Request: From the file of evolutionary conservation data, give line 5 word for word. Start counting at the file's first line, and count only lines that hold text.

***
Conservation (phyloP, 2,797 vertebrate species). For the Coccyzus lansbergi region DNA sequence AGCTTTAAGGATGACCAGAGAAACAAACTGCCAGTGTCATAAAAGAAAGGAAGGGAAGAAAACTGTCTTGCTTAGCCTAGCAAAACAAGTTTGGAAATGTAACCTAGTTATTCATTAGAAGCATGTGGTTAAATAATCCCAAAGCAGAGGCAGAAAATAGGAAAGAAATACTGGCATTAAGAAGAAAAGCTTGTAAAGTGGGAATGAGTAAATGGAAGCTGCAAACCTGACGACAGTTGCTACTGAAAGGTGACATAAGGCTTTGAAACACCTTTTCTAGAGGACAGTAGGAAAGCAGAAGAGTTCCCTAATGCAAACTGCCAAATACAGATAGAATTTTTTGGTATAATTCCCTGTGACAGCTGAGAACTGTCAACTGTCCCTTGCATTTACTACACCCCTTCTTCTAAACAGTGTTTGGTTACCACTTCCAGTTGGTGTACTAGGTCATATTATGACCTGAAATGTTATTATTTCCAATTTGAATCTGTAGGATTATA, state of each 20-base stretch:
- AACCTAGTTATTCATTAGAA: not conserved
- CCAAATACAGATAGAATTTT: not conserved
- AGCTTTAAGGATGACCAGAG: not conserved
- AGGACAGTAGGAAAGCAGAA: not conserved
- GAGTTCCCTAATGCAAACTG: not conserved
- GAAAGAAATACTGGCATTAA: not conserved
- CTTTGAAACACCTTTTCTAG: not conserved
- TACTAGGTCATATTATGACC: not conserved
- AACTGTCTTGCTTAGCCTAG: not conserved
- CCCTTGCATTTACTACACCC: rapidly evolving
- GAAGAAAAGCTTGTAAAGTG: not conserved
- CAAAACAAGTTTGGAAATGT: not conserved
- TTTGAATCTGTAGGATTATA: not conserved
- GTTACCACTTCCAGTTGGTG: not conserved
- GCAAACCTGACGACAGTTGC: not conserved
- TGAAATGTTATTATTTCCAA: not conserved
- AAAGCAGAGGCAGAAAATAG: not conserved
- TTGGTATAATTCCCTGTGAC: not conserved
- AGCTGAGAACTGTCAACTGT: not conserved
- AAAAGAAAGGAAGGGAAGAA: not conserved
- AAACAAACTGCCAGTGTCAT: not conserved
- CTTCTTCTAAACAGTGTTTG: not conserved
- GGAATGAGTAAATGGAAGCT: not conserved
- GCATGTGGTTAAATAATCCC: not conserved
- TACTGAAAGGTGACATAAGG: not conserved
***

- AGGACAGTAGGAAAGCAGAA: not conserved